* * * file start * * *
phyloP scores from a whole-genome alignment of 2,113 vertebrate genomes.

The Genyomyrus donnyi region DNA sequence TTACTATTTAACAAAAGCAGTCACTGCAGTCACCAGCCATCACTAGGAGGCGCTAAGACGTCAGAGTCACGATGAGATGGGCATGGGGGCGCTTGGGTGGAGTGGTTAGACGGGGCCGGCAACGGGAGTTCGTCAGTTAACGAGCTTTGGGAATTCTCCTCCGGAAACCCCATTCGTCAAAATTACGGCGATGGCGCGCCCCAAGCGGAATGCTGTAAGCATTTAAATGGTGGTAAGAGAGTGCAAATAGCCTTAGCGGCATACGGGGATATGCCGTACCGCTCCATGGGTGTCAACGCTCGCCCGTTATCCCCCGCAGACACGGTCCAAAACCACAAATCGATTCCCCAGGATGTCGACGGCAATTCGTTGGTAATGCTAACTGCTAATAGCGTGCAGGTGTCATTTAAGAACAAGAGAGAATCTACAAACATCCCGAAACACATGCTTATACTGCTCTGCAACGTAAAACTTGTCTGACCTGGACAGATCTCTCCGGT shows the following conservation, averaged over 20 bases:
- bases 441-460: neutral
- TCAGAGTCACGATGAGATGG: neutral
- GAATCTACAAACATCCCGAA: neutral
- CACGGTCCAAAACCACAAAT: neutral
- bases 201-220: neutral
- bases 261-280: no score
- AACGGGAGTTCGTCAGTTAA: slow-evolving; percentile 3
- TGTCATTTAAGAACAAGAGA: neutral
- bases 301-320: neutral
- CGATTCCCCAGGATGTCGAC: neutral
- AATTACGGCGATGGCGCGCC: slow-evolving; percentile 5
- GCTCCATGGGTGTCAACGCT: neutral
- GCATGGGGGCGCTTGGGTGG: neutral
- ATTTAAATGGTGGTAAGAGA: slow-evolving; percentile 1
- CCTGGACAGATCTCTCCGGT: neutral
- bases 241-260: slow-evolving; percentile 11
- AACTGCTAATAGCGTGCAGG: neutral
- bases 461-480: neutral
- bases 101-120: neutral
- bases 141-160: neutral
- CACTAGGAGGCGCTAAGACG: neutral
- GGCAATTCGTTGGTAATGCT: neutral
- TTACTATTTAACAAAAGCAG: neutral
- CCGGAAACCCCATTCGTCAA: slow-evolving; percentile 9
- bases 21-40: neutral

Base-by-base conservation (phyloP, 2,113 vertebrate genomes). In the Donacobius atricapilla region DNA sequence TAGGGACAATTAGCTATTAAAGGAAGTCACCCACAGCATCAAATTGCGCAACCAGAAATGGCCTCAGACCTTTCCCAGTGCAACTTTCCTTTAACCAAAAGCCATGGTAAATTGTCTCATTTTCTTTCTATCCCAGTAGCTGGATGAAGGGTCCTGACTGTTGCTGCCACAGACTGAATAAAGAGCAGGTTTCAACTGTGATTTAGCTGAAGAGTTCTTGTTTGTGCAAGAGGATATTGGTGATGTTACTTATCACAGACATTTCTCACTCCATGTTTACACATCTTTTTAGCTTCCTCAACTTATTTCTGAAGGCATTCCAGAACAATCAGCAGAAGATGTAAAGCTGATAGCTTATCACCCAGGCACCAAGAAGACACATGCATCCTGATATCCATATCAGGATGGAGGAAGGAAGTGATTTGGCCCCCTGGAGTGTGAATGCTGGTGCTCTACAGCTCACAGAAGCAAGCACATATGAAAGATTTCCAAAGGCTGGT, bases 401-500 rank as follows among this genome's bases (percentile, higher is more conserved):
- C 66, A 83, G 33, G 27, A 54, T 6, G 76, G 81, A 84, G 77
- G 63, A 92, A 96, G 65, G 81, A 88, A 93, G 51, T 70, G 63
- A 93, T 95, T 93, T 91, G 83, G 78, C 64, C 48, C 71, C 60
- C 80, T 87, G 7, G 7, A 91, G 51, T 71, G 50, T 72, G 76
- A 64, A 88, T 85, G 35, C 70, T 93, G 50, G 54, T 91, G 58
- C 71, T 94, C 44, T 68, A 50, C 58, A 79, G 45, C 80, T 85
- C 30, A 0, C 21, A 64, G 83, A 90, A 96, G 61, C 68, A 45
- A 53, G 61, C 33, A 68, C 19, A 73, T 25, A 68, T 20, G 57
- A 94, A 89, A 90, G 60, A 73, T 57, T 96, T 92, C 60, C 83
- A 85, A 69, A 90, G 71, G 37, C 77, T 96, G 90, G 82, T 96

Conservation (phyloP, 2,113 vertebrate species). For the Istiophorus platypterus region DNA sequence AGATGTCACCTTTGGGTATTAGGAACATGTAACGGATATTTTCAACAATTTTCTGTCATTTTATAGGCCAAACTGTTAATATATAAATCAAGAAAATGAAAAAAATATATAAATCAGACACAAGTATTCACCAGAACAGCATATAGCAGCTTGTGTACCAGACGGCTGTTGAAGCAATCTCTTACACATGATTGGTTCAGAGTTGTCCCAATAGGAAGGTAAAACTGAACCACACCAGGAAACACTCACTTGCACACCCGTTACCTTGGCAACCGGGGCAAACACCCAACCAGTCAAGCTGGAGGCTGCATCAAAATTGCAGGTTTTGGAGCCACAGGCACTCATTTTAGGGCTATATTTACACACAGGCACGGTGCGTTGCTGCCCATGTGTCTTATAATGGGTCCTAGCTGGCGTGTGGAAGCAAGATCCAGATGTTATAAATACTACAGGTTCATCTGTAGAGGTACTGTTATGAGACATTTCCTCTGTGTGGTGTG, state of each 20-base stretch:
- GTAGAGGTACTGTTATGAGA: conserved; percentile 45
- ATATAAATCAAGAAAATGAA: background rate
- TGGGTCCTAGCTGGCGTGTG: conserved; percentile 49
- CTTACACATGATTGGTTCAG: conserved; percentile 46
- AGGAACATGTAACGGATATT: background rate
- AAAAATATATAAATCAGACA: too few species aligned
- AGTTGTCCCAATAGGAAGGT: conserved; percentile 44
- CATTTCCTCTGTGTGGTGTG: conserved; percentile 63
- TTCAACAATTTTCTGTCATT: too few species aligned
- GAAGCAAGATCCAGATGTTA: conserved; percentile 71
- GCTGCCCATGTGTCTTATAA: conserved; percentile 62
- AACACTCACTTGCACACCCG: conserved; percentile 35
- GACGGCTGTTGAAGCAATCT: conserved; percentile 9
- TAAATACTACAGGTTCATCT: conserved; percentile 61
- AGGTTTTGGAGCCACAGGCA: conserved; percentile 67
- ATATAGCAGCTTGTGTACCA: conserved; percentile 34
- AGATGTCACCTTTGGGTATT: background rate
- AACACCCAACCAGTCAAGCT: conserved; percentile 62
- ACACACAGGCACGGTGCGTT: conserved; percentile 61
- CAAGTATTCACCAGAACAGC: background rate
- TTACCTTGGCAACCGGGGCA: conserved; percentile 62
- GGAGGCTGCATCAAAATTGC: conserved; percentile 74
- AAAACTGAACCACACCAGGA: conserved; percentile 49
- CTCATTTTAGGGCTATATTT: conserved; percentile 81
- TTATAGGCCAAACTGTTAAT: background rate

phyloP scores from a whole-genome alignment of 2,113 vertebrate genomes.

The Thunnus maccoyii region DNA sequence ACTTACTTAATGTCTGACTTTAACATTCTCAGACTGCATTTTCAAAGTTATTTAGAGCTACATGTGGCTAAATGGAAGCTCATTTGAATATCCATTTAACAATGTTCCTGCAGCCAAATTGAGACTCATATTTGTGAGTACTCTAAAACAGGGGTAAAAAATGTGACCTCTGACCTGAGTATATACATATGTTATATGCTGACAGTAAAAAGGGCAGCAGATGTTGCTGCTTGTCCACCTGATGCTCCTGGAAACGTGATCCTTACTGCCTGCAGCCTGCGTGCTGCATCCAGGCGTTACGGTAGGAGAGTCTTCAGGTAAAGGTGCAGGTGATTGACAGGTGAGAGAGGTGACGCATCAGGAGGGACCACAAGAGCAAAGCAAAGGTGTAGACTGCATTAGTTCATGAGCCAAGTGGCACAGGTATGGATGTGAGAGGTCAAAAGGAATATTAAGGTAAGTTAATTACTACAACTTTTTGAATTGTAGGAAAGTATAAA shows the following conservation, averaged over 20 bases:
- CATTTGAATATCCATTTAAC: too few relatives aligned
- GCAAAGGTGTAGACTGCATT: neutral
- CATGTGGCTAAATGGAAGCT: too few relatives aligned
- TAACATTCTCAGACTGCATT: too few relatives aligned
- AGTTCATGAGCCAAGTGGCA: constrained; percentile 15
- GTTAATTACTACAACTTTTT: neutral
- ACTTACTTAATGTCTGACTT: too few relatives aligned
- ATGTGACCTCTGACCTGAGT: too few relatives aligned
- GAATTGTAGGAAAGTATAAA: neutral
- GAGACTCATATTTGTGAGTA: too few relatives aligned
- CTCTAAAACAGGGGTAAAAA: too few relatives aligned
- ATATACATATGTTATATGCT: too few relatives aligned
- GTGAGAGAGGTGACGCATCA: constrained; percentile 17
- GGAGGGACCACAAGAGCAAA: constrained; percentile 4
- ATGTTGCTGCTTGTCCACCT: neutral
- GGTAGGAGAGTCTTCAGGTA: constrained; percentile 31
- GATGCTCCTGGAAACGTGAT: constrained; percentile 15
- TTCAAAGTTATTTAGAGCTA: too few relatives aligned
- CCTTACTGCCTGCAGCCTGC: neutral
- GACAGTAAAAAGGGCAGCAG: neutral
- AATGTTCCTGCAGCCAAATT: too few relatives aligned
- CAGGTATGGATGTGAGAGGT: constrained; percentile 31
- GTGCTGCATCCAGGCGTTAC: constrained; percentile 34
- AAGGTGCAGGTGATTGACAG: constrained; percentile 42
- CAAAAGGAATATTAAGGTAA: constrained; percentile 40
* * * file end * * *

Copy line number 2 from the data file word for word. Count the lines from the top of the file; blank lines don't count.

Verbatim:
The Genyomyrus donnyi region DNA sequence TTACTATTTAACAAAAGCAGTCACTGCAGTCACCAGCCATCACTAGGAGGCGCTAAGACGTCAGAGTCACGATGAGATGGGCATGGGGGCGCTTGGGTGGAGTGGTTAGACGGGGCCGGCAACGGGAGTTCGTCAGTTAACGAGCTTTGGGAATTCTCCTCCGGAAACCCCATTCGTCAAAATTACGGCGATGGCGCGCCCCAAGCGGAATGCTGTAAGCATTTAAATGGTGGTAAGAGAGTGCAAATAGCCTTAGCGGCATACGGGGATATGCCGTACCGCTCCATGGGTGTCAACGCTCGCCCGTTATCCCCCGCAGACACGGTCCAAAACCACAAATCGATTCCCCAGGATGTCGACGGCAATTCGTTGGTAATGCTAACTGCTAATAGCGTGCAGGTGTCATTTAAGAACAAGAGAGAATCTACAAACATCCCGAAACACATGCTTATACTGCTCTGCAACGTAAAACTTGTCTGACCTGGACAGATCTCTCCGGT shows the following conservation, averaged over 20 bases: